“Watch our morning news and you could win a trip to England.”
“Watch our 6 pm news and you could win a cruise.”
“Watch our 11/10 pm news and you could win a mortgage or a $1,000 a week.”
Topicals have now been replaced with spots that remind me of car sales folks. Come in, test drive our new car and you could win…
What’s wrong with this picture? What’s missing from this picture?
One thing: content.
Sure, we can tempt folks to watch a show for a cash or prize incentive, but long term where does it get us? If stations are only focused on three months of the year, it will build no loyalty. My father used to call me and ask is it a ratings period? I said, “Yes, how did you know?” His reply, “All of the commercials for prizes and give-aways.”
Again, I ask, where does this get us?
In this very scary time for local news of viewer fragmentation, DVRs, and internet content consumption, stations are resorting to whatever they can to get viewers in the tent during ratings. But that doesn’t build viewing habits. At the end of the day, people want news about where they live. They want investigations. They want weather folks who can drill down and give hyper-local weather content with micro forecasts for viewers’ communities and neighborhoods.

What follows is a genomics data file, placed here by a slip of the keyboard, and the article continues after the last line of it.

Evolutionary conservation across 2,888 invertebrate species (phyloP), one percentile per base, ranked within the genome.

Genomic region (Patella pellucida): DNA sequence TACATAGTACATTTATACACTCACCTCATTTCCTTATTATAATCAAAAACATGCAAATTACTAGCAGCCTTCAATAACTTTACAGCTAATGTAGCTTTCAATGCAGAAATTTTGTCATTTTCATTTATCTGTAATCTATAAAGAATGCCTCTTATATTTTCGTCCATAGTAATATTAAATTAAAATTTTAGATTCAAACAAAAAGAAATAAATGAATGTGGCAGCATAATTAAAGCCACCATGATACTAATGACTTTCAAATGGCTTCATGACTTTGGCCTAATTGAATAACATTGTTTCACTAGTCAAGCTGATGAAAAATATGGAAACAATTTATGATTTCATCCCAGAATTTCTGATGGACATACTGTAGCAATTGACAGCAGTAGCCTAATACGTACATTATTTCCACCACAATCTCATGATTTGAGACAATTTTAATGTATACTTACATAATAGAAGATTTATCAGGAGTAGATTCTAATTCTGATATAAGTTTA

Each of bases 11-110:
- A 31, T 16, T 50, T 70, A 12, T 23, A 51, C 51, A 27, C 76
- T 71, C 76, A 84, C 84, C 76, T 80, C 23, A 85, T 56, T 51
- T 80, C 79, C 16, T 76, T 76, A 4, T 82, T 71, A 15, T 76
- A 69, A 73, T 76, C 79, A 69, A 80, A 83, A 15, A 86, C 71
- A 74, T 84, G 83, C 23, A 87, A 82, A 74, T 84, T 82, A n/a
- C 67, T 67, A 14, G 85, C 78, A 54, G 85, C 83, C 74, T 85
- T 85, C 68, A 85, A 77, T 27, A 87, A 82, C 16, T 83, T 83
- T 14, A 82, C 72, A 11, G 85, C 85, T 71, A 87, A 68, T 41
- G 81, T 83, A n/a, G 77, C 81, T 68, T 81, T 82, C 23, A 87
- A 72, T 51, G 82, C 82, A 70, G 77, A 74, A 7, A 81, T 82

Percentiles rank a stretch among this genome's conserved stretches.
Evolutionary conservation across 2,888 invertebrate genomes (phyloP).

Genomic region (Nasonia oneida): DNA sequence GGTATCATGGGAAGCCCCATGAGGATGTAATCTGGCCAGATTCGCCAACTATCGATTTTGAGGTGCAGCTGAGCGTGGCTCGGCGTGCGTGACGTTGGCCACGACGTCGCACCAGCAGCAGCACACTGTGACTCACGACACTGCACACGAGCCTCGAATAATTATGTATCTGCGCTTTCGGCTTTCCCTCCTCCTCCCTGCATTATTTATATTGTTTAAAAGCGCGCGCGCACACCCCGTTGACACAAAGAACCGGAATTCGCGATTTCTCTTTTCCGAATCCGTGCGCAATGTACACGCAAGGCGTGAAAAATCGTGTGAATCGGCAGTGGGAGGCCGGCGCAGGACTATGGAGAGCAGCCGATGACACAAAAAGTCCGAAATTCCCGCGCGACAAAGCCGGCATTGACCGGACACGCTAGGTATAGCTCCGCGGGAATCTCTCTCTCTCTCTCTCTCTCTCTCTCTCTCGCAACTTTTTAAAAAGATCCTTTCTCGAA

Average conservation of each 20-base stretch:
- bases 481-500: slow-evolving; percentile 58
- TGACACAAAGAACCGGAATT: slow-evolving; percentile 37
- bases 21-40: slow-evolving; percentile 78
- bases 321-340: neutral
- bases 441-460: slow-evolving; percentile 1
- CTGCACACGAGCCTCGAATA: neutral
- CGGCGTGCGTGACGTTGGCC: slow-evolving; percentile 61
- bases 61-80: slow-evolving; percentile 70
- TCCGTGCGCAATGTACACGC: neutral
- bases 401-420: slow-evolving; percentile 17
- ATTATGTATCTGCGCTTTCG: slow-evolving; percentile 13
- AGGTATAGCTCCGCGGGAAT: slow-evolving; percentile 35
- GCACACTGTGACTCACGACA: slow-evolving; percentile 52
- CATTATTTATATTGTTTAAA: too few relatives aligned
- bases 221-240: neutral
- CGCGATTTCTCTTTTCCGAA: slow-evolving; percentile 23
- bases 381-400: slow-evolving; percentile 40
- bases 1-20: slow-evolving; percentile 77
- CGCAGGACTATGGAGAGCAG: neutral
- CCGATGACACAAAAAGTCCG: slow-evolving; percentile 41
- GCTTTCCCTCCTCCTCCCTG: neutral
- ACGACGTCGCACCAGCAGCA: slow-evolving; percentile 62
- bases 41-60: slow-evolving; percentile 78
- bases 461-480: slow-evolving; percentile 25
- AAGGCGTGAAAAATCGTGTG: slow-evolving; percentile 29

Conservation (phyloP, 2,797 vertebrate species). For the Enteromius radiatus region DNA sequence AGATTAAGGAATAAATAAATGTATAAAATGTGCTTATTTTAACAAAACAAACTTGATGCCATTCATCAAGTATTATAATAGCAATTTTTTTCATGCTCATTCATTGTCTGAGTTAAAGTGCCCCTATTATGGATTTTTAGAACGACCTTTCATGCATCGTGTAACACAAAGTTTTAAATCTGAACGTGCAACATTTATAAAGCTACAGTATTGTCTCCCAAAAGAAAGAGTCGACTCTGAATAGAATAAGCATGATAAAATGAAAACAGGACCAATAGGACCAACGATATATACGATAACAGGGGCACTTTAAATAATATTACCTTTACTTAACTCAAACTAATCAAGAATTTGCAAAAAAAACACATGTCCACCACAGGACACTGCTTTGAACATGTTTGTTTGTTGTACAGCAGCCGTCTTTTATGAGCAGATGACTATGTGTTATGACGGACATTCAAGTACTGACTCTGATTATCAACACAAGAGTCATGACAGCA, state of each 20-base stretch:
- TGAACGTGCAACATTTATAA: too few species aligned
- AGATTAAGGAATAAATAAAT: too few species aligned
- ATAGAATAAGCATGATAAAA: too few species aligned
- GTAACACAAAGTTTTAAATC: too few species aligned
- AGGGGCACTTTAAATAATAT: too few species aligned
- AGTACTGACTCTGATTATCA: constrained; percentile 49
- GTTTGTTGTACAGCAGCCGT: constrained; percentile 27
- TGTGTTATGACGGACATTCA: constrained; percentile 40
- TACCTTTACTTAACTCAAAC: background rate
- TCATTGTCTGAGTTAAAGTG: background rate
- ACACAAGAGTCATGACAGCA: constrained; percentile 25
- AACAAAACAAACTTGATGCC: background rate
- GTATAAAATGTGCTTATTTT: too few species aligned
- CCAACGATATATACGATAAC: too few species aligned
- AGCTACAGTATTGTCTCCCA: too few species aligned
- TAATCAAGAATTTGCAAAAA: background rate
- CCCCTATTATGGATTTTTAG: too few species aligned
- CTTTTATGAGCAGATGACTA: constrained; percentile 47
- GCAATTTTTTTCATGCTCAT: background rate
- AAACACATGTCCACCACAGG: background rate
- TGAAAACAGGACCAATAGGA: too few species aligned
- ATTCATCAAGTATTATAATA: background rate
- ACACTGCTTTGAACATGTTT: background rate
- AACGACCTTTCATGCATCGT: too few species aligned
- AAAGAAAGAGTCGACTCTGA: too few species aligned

Unfortunately, many stations no longer sell content. Instead, they try to reward viewers with prizes. And the content they do deliver isn’t meaningful to viewers. As long as stations focus on cheap breaking news – car accidents, house fires and stories that lack relevance – viewers will search other places for news relevant to their lives. Where are the ground breaking investigations? Where are the stories that took a little in-depth reporting and didn’t rely on the group press conference? Where are the stories about people?
The stations that promote and deliver those kinds of stories will be much more likely to build an audience and survive.
It bothers me that so many stations offer only a trip, shopping spree or $1,000 as a reason to watch. Why? Because it shows that local news doesn’t have the confidence and conviction to focus on what viewers tell us they want: stories that impact their lives. That’s the ticket to success.